Tips and TechniquesLets save you a few hours!
Surfing looks easy when you’re watching the pros, but there are a lot of surf basics you need to know before you paddle out by yourself. The best way to start is usually a surf lesson. We can help you can find a surf school, or ask a surfer friend to take you out and give you some surf tips and guidance.
In case you don’t have a local expert to get you started, here is a quick list of how to surf tips and advice you should read before you hit the water.
First things first, before you start paddling out and shredding, you need to make sure you make two critical decisions:
- Choose the right surfboard to learn to surf on.
- Select the best area beach to learn to surf.
These choices will greatly affect your first surf experience. The best place to learn how to surf is at a flat sandy beach where there is plenty of room to find your own area in the water. You don’t want to learn in a crowded lineup of experienced surfers. For safety reasons, you also don’t want to learn to surf in a zone where children and families are casually swimming.
REGULAR OR GOOFY FOOT?
Will you be surfing with your left foot in front, or your right foot? Watch this quick video demonstration on how to find out if you are regular foot (left foot forward) or goofy foot (right foot forward):
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PRACTICE “POPPING UP”
Popping up will become second nature to you soon, but you need lots of practice. Start by practicing on the beach. Lie down on the board. Place your hands on the board, under your shoulders in push-up position with your legs extended behind you. Then, in one swift motion, push yourself up and plant your feet firmly on your board. Front foot should be facing forward, and back foot facing sideways. Another method is to do a pushup, then quickly step your lead foot to the front and plant your back foot by rotating it sideways.
One of the surf tips an expert will tell you: don’t pop up to your knees. This is a bad habit that many beginner surfers get into. It seems like an easier way to get up, but it’s actually more difficult to get to your feet from a kneeling position. Watch the demonstration of how to paddle and pop-up:
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GET READY TO SURF
One of the best surfing tips we can give you is to make sure your board is properly waxed before you head into the ocean. This will provide good traction and solid footing when you are trying to stand up on a wave. Also, make sure your leash is securely fastened to the leash plug on your board. This will prevent your board from getting away from you, and possibly hitting others. Now, strap on your leash to which ever is your back foot (your back foot will typically be the same as your dominant hand). Here is a video that demonstrates how to wax your board, and how to use a leash:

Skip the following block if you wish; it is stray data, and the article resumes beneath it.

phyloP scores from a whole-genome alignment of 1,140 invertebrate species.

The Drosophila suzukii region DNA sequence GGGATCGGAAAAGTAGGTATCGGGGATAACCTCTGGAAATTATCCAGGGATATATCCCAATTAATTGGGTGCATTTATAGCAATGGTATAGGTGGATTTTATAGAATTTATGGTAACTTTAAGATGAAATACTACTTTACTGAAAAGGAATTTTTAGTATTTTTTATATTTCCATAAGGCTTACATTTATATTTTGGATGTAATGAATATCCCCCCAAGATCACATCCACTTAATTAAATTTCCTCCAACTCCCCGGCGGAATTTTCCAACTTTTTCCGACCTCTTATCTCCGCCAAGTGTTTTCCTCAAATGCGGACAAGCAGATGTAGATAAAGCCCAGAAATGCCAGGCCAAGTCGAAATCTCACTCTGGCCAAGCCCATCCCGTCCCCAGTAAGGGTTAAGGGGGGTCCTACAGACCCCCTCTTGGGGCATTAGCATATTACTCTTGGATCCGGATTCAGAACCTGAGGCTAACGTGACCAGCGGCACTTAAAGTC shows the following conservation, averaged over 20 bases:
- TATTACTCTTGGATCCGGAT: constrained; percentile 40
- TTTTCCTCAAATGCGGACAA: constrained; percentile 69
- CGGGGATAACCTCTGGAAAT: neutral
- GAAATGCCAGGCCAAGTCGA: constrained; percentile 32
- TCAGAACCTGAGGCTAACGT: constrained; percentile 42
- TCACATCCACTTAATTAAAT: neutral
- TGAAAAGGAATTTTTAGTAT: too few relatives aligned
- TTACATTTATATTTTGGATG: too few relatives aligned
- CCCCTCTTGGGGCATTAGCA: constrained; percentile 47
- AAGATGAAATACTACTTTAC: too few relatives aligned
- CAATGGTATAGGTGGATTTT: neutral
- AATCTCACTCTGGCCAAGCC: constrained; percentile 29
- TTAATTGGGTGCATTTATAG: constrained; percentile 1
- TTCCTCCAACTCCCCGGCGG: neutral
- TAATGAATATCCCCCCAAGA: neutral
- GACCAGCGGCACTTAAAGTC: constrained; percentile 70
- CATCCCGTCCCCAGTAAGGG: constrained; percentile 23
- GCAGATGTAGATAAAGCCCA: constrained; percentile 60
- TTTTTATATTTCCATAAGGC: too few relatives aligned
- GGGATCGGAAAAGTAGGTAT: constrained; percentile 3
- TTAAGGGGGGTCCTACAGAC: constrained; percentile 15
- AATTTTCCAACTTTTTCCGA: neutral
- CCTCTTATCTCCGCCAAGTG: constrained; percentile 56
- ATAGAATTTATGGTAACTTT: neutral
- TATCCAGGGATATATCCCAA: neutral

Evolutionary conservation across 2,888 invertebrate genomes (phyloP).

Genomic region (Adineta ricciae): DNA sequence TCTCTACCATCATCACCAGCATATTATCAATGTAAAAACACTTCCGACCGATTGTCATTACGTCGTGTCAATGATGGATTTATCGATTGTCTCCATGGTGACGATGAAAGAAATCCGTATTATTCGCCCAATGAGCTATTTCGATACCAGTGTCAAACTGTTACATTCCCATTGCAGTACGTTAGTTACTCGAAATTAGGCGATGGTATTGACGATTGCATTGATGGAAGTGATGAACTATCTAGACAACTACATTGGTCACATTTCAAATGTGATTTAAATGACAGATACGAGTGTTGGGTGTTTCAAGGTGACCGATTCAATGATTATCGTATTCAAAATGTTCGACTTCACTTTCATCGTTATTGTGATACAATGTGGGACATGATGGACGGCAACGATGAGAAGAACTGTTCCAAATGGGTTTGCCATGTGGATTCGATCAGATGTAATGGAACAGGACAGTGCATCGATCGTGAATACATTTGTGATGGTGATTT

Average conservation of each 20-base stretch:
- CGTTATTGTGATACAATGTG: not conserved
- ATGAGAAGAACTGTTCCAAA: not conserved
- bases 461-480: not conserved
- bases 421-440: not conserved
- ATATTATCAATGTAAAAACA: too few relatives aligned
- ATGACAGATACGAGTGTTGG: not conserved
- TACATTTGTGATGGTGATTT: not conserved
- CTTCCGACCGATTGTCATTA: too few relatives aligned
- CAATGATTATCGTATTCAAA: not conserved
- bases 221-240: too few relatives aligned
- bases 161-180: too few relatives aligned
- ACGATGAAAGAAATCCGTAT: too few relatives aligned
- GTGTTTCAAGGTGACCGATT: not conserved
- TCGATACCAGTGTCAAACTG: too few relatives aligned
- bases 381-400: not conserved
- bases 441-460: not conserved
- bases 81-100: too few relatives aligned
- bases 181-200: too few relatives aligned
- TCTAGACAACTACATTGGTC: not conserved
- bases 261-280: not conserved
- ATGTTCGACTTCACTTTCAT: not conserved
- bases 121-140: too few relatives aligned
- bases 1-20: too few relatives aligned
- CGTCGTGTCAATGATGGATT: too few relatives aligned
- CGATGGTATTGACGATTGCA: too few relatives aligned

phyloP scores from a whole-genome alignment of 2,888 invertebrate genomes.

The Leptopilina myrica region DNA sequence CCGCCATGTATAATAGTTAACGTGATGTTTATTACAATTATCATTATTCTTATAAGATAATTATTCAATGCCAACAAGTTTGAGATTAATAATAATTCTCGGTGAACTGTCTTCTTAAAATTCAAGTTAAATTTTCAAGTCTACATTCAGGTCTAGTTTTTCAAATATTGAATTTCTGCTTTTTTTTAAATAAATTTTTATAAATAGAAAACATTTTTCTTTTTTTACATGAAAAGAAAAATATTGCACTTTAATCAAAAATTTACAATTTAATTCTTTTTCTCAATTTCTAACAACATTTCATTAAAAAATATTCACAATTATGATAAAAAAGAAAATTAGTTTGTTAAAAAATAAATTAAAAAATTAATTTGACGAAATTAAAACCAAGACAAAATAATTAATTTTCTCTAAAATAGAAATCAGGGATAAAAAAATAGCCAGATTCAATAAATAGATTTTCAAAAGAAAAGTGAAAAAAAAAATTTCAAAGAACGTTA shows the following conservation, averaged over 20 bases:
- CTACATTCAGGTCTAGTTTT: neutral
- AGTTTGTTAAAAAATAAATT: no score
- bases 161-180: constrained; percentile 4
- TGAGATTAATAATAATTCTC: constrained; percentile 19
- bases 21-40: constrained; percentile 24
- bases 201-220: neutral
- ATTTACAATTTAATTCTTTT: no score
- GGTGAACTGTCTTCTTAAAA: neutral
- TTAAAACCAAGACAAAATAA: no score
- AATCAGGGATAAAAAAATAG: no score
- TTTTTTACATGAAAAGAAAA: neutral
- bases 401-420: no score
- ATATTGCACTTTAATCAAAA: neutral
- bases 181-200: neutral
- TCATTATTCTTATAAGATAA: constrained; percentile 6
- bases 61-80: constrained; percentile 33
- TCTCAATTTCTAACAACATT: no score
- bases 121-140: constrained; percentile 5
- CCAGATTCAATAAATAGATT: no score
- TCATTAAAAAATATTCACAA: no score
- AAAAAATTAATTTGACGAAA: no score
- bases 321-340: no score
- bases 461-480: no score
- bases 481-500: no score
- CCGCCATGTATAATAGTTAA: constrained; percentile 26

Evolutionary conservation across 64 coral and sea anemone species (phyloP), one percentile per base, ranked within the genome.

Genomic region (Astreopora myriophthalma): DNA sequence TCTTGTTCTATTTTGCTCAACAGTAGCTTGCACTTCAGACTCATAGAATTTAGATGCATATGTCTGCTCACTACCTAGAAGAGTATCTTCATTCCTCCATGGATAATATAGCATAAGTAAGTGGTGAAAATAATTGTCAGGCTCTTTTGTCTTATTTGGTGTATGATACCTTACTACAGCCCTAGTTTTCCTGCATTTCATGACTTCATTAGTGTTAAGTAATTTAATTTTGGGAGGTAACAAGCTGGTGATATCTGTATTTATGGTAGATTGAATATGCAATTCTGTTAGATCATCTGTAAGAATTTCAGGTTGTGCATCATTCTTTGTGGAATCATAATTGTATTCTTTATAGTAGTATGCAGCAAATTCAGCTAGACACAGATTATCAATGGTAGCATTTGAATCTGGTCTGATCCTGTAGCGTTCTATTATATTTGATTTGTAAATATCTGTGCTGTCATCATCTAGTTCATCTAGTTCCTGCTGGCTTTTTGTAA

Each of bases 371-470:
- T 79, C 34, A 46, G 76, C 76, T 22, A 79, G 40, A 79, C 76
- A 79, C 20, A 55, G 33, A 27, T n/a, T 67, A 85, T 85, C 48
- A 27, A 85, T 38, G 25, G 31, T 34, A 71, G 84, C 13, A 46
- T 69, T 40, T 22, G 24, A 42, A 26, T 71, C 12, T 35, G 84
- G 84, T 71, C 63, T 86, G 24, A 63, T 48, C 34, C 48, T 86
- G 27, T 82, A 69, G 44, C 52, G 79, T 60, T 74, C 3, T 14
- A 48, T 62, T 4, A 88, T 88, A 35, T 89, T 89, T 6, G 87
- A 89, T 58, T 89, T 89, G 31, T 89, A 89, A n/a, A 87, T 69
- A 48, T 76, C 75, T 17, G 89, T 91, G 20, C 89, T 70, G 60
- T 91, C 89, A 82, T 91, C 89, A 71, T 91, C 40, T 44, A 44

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PADDLE OUT TO THE SURF
Good surf technique begins before you even get wet. Start by watching the ocean. Get a good idea of where the waves are cresting up and then breaking. Watch the whitewater (foam ball) roll through, and get an idea of how far out you need to paddle.
With your board in hand, start walking into the water. Walk out as far as possible: typically this will be stomach-deep. Any further and it gets very hard to keep your footing and still hold on to your board.
Now, climb on top of your board, and lie flat on your stomach. Position yourself properly on your board. You don’t want to be sitting so far back that the top 1/3 of your board is sticking out of the water. If you’re too far forward, the nose of the board will sink when you’re paddling (this is called pearling). Find a good balance so that the nose of your board is above the water. Now, extend your legs straight behind you and begin to paddle out, much like doing the freestyle swimming stroke. Keep your feet out of the water. Notice how the board moves in the water, how it balances while you lie on it, and how easily it rocks back and forth.
You want to paddle out past the whitewater. This is where the waves are breaking. You want to sit just outside of the where the waves are breaking, on the outer edge of the wave.
CATCH YOUR FIRST WAVES
On your first couple of waves, try to catch the whitewater and ride it straight into the beach. When you see a small wall of whitewater rolling your way, point your board toward the beach, lie flat on your stomach, and paddle! Stay on your stomach, don’t try to make it up to your feet. Instead, stay lying on your stomach, notice how the board moves when it’s riding a wave, rock side-to-side to test the board’s stability and how easily it turns.
Ok…do you get the feeling? Now it’s time to catch a real wave. Paddle back out, past where the waves are breaking. Sit on your board and watch as the waves roll in, crest and break. Watch how the waves typically break in the same spot every time. It’s difficult to write about where you should be to catch a wave: this is something you have to find out on your own. But, there are some surfing tips that can help you catch your first waves.
You want to start paddling and catch the wave before it breaks and creates the foam ball. As the wave grows in height, it begins to move faster. This means, to catch the wave, you have to be paddling just as fast or faster than the wave is moving.
When you’re ready, look for a wave that starts to crest. Point your board toward shore and start paddling. Typically, this will be a short burst of paddling before you start to feel like you’re gliding on the wave. Once the board begins to glide by itself, place your hands on the board in push-up position, push yourself up in one quick motion, and plant your feet firmly on your board. You don’t have to straighten your legs – stay in a low crouch to maintain balance.
Congratulations! You just caught your first wave!